A sold-out crowd of five thousand runners will descend upon Alberta’s Legislature grounds (‘The Ledge’) July 22nd for the inaugural running of the Edmonton 10k – the newest addition to the Canada Running Series.
If you are planning to cheer on the runners at the Edmonton 10k race on July 22nd, here are some of the names and bib numbers to watch out for! Toronto’s Sasha Gollish and Hamilton’s Reid Coolsaet will be looking to defend their 10K titles earned in the Toronto 10K on June 16th.
More than 6,700 people took part in the Scotiabank Vancouver Half-Marathon and 5k, raising an estimated $970,000 for 70 local charities through the Scotiabank Charity Challenge. This brings the grand total since 2007 to over $8 million.
Photo credit: Inge Johnson/Canada Running Series
by Paul Gains
Injury free for nearly two years now, Dayna Pidhoresky has been enjoying an unprecedented block of consistent training and is raring to go at the Scotiabank Vancouver Half Marathon & 5k on June 24th, a Canada Running Series event.
“I want to win for sure,” the 31 year-old Vancouver resident says of her goals. “Time-wise it depends on the day. If I am feeling good then maybe I can really push it a little bit more. I think the main thing is to get some Canada Running Series (CRS) points and try to win.
“Last year I ran really slow there because I was in my marathon recovery phase, so I am in need of a little bit of redemption. I am familiar with the course now and I know the second half can be harder coming off a pretty long downhill section. I think Natasha (Wodak) is doing it so it will be good if she ends up racing – I am ready to put up a fight.”
She laughs at her last comment knowing that Wodak registered a fine 5th place finish at the 2018 Commonwealth Games and remains the Canadian 10,000m record holder at 31:41.59.
At the same time Pidhoresky has enjoyed an impressive start to the 2018 season. In March she won the Around The Bay 30k Road Race in Hamilton, scored a personal best 10k when she finished 5th in the Vancouver Sun Run and then claimed the silver medal at the Canadian Half Marathon Championships in Calgary. Toronto’s Sasha Gollish was the victor that day.
“So far I have been very consistent,” Pidhoresky declares. “I haven’t had that special race that I have been wanting where everything kind of shines, but I have put in a lot of solid races. The main thing is I have been healthy – no injuries at all for going on two years.”
During the 2016 Scotiabank Toronto Waterfront Marathon she suffered a painful sacral fracture that crushed her physically and emotionally. Yet she battled back seven months later to run a personal best marathon of 2:36:08 in Ottawa. That performance has led to selection for the Canadian team at the 2017 World Championships marathon in London, and suggestions that she is destined to follow Lanni Marchant and Krista DuChene into the ranks of top international class marathoning.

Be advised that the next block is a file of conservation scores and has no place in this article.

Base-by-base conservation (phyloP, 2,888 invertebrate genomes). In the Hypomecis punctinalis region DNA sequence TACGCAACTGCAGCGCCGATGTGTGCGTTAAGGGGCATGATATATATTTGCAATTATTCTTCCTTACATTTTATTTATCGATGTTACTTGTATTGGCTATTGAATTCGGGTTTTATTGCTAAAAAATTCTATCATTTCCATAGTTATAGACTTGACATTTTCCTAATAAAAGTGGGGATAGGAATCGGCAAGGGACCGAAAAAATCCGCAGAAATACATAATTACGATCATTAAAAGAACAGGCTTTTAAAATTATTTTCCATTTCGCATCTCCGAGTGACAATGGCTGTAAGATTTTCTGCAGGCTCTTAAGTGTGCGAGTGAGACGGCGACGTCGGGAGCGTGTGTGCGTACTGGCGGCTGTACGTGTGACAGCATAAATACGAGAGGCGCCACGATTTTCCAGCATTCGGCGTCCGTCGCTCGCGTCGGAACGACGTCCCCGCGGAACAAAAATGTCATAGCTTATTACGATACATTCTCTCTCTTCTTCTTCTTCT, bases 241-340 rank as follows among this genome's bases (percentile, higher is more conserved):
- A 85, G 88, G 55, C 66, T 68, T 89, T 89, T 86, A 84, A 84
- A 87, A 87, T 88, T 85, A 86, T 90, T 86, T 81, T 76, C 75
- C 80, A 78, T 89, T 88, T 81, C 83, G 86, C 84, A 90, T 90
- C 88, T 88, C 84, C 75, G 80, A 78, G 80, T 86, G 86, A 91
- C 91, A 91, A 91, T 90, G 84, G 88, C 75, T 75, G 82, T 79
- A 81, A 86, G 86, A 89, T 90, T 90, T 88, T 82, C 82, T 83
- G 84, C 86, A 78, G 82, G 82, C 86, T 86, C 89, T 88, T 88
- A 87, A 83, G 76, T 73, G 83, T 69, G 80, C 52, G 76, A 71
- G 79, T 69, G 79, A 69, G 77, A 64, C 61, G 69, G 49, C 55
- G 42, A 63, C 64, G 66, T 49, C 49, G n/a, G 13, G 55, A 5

The men’s field features Lethbridge’s Kip Kangogo who last year won this race for the sixth time, and former Canadian international Rob Watson, of Vancouver. To view the complete elite field for the 2018 Scotiabank Half Marathon & 5k, please click here.
Kangogo was 4th in the half marathon at the Vancouver Marathon festival in early May, then three weeks later, finished 2nd at the Canadian Half Marathon Championships in Calgary. Despite his advanced years – he will be 39 next month – the Kenyan born Canadian citizen never fails to turn up ready to do battle, and perhaps feels he owns this race.
Watson ran 2:13:29 at the 2013 Scotiabank Toronto Waterfront Marathon and once claimed to have retired. Yet his ‘fun running’ has left him in fairly good condition. Despite extensive coaching duties with the Mile2Marathon group, he has returned to serious training to win the Vancouver Marathon last month. He also finished 5th in the Vancouver Sun Run in a very good 30:01. On such evidence this certainly promises to be a competitive race.
The picturesque course starts on the grounds of the University of British Columbia and traces the Pacific Ocean shoreline through Point Grey and Kitsilano to Stanley Park. With turns, some hills and the challenging climb over Burrard Bridge at 18km the event records are quite extraordinary. Lioudmila Kortchaguina set the women’s record of 70:50 in 2003 while Kenya’s Patrick Nthwia ran 63:10 in 2007 to establish the men’s standard.
The top Canadian man and woman will each receive $1,500 as well as 45 CRS points which count toward the overall title and the accompanying $3,000 awarded to title winners.
For further information and last-minute entries, see www.scotiahalf.ca.
Natasha Wodak, 36, Vancouver
“You know it’s just about fun for me I really want to enjoy the race.”
The Toronto Waterfront 10k defending champion, Natasha Wodak is the Canadian 10,000m record holder (31:41.59) and represented Canada at the 2016 Olympic Games.
How Natasha prepares for the race:
“Generally when I come to Toronto the races are in the morning so it’s a little tricky with it being three hours time difference. Usually I am getting only 5 or 6 hours sleep. I will go to bed at midnight and get up at 5:30 a.m. and that works fine me